Untamed Land

Untamed Land
Untamed Land

Saturday, December 1, 2012

Loving Those Mountains

Years ago I met a woman living in the White Mountains of Arizona who grew up on the Great Plains. She remarked to me that she was intimidated by big mountains and especially terrified whenever she had to drive along steep, narrow mountain roads. 
I have shared her stress being on death defying roads like Papallacta Pass in Ecuador. The Salt River Canyon in Arizona is notoriously scary to many people. At least it has good roads with frequent pull outs.
Other than driving challenges, I have always loved mountains, and always lived in, or near them.
I also love painting them, like this small 8x10" Caribou set against a mountainous backdrop.
This is an upside down view of Polar Bear Peak above Eagle River. I may have posted this photo before, but I really liked how utterly still the water was when I shot this photo.
The land of the midnight sun. It was about midnight when I shot this photo of Iliamna, (an active volcano) while I was standing on the beach near Homer.
The big boss of North American Mountains is Mount Mckinley. Called Mount Denali by the politically correct. It can sometimes be seen from Anchorage. In this view it is barely visible on the right, in this photo from the hills above town. That's Mount Foraker on the left.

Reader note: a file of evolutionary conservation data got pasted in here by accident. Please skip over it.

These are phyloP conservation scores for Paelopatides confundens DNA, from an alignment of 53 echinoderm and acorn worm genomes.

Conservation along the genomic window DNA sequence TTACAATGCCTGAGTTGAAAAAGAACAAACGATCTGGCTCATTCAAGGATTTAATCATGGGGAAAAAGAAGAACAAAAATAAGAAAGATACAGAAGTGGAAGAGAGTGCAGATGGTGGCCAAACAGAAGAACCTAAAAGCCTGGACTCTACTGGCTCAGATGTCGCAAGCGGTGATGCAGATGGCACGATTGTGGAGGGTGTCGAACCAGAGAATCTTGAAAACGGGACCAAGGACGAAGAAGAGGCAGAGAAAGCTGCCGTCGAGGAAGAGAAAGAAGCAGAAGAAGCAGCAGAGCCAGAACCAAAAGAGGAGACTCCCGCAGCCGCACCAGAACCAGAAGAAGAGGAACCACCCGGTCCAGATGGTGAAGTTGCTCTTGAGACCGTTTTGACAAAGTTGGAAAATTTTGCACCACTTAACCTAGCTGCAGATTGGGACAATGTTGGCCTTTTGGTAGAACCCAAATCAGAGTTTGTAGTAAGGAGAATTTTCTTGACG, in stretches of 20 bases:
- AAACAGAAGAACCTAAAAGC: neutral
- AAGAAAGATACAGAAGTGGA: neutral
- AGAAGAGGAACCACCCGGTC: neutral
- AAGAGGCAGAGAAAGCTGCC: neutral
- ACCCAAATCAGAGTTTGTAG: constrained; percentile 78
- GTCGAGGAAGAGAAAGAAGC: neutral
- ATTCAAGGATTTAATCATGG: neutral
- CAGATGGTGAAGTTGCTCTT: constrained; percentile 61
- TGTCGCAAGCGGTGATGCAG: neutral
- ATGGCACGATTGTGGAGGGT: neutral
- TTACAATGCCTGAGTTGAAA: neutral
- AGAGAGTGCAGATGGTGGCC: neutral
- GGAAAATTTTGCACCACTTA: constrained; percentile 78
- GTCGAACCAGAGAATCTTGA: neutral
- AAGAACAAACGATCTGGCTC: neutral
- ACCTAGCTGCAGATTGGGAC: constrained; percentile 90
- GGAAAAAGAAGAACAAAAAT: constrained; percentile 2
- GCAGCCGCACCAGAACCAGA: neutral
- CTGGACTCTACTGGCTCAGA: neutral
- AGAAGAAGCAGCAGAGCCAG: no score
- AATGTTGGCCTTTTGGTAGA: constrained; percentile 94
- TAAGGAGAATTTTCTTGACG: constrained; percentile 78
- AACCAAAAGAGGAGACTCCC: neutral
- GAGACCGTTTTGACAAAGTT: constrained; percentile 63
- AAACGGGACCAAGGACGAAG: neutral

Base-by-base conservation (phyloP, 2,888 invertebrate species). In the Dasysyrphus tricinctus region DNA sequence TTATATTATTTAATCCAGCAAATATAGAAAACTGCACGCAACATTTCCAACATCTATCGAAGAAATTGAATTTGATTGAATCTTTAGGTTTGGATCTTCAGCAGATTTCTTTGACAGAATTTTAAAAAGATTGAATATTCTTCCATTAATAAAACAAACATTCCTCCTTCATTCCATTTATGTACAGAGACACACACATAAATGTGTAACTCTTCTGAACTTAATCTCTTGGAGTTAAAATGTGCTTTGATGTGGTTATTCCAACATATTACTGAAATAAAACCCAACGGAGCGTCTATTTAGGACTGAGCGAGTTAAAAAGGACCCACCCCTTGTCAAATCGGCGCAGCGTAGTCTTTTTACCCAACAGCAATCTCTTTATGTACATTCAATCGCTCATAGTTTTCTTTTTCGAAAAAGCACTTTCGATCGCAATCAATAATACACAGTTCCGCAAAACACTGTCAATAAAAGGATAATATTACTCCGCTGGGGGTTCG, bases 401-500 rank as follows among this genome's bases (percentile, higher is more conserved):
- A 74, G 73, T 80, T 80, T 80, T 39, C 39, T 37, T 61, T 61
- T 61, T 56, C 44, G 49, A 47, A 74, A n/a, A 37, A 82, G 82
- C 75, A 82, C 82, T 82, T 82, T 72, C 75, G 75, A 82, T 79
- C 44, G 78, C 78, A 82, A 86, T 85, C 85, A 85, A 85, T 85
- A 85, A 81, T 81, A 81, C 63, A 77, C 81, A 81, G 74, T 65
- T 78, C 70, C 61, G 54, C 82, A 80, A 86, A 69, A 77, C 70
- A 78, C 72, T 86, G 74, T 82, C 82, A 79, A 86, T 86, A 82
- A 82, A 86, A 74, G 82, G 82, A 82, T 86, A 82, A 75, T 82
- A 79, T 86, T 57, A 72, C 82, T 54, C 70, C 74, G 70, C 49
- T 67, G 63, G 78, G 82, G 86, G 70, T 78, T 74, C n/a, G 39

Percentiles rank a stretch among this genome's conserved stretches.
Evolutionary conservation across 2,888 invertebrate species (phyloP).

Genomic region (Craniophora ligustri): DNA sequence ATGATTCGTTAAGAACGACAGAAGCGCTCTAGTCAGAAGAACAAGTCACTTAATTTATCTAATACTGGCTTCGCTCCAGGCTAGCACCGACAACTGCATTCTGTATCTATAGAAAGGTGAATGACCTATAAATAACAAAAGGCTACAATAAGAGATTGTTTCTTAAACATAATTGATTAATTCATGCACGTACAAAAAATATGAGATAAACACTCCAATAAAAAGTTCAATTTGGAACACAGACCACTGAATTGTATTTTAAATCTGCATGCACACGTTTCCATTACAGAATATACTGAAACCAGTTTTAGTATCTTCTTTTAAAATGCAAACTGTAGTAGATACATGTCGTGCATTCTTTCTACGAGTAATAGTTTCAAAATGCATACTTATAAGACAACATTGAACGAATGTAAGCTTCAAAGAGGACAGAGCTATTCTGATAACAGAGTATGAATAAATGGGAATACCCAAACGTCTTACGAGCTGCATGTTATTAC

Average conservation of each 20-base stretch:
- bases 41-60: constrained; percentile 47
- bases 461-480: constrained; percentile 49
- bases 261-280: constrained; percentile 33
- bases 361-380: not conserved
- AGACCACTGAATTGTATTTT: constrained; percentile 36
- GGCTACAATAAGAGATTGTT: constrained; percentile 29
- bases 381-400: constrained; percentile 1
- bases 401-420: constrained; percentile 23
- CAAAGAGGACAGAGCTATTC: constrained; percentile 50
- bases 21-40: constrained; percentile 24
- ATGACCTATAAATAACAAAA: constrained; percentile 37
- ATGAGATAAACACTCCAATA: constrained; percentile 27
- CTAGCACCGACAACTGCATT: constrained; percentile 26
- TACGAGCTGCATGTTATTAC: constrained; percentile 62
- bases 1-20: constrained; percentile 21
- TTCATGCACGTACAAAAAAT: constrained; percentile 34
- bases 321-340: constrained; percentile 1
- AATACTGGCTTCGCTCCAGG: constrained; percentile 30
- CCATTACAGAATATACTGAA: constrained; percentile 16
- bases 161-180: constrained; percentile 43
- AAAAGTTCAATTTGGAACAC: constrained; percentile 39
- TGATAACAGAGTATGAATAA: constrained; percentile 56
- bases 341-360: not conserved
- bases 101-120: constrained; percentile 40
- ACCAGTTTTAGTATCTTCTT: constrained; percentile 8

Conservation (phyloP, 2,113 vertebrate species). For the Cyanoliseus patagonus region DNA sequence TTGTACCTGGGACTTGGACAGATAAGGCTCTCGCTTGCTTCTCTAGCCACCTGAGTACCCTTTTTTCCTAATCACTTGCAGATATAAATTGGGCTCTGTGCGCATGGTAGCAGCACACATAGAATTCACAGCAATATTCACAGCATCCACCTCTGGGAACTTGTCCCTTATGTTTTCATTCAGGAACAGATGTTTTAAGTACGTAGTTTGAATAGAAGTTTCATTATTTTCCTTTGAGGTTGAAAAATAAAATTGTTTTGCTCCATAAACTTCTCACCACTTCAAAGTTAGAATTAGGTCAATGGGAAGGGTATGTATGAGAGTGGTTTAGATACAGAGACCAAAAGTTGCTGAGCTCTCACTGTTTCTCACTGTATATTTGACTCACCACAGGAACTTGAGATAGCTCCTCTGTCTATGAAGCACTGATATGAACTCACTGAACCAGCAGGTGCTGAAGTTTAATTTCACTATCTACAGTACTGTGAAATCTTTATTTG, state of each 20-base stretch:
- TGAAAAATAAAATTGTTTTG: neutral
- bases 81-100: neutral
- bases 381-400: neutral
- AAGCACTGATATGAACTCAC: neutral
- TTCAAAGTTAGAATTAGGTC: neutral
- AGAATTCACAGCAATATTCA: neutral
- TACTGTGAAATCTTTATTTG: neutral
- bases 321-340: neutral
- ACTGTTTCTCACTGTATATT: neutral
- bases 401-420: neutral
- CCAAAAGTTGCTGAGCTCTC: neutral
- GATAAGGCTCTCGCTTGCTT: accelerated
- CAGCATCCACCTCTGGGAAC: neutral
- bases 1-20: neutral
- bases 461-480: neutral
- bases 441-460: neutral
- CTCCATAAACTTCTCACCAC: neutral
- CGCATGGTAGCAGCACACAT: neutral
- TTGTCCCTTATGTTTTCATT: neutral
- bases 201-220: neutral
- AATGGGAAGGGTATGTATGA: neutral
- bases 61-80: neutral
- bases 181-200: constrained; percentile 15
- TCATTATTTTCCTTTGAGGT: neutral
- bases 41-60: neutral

A close view from the Parks Highway, taken on a bitterly cold, Winter day.
Mt. Mckinley and Foraker from the other side. The big mountain looks completely different from different angles. Some mountains like the Grand Tetons or the Matterhorn hav a very distinctive, and majestic look. Mckinley looks like a big pile of cow poop from most angles. Nevertheless, it retains its majesty.

It certainly looks regal when viewed from Reflection Pond in Denali National Park. Many people travel to the park hoping to get a good view of the mountain. It is hidden in clouds of its own making most of the time. They leave disappointed in their quest, but they always see great wildlife.
This angle deserves another look without the pond.

Getting even closer. The base of the mountain is blocked by its foothills.
From this viewpoint you can see twin summits. I forget which of the two is actually highest.

Mckinley is 20,320 ft high. You can feel the cold emanating from it as you get closer. There are always hearty souls who feel the need to climb it. That is no easy feat, and many people die in the attempt. I certainly have never been that adventurous nor physically capable of such an attempt. But what a glorious pile of cow dung it is.

1 comment:

Anonymous said...

Hope you had a great birthday.